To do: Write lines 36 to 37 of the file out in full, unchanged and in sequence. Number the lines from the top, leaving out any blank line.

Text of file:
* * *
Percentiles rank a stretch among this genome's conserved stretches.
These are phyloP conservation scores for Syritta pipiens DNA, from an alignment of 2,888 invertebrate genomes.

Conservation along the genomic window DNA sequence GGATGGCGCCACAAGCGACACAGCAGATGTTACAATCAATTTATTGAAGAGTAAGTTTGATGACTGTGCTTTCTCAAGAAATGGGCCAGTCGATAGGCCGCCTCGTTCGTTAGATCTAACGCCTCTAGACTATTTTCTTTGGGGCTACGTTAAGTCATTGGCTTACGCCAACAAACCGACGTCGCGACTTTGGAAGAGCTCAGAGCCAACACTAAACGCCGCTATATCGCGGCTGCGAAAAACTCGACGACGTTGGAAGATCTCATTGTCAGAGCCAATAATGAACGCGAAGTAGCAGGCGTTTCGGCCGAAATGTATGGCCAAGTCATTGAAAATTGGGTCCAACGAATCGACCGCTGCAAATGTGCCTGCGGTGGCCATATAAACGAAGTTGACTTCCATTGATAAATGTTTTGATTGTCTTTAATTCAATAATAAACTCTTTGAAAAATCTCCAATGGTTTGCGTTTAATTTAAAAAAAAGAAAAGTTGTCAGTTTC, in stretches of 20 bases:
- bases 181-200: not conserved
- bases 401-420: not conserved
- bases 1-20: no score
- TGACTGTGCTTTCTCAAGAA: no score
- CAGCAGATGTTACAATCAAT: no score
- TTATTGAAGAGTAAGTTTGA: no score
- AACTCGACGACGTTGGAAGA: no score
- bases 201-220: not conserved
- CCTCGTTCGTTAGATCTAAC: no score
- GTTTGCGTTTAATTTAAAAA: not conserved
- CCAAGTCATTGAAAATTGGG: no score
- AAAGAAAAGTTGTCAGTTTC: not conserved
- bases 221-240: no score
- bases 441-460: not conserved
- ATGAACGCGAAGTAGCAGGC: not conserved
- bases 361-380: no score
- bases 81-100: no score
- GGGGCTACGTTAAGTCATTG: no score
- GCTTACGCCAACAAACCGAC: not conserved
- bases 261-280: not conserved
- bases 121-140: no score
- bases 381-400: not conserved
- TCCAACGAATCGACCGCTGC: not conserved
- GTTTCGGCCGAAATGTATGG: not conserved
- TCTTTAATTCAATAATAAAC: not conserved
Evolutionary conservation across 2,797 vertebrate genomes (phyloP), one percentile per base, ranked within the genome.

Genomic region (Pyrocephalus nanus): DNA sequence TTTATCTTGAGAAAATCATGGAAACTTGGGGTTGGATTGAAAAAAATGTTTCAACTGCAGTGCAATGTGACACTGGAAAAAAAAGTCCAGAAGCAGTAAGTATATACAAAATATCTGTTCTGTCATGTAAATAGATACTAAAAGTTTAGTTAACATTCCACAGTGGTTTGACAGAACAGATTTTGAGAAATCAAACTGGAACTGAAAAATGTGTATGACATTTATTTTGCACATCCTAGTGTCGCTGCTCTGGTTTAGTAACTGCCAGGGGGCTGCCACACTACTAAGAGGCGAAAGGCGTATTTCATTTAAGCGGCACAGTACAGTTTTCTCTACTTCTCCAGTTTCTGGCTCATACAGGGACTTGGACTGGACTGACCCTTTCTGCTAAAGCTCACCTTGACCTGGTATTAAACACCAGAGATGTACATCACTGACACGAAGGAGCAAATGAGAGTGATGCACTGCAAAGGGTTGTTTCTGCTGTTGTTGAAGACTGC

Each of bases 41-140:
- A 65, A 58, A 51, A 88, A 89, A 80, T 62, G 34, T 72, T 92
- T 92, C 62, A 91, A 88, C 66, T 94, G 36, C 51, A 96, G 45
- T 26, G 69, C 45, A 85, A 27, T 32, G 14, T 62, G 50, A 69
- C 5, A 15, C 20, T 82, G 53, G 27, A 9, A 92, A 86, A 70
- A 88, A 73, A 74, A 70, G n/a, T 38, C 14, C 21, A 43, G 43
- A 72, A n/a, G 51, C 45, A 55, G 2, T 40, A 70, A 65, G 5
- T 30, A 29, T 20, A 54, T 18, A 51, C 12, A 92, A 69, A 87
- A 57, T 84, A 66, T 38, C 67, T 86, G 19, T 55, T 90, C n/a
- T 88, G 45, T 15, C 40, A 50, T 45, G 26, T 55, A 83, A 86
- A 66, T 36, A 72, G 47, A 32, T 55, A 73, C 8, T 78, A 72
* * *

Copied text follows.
- A 88, A 73, A 74, A 70, G n/a, T 38, C 14, C 21, A 43, G 43
- A 72, A n/a, G 51, C 45, A 55, G 2, T 40, A 70, A 65, G 5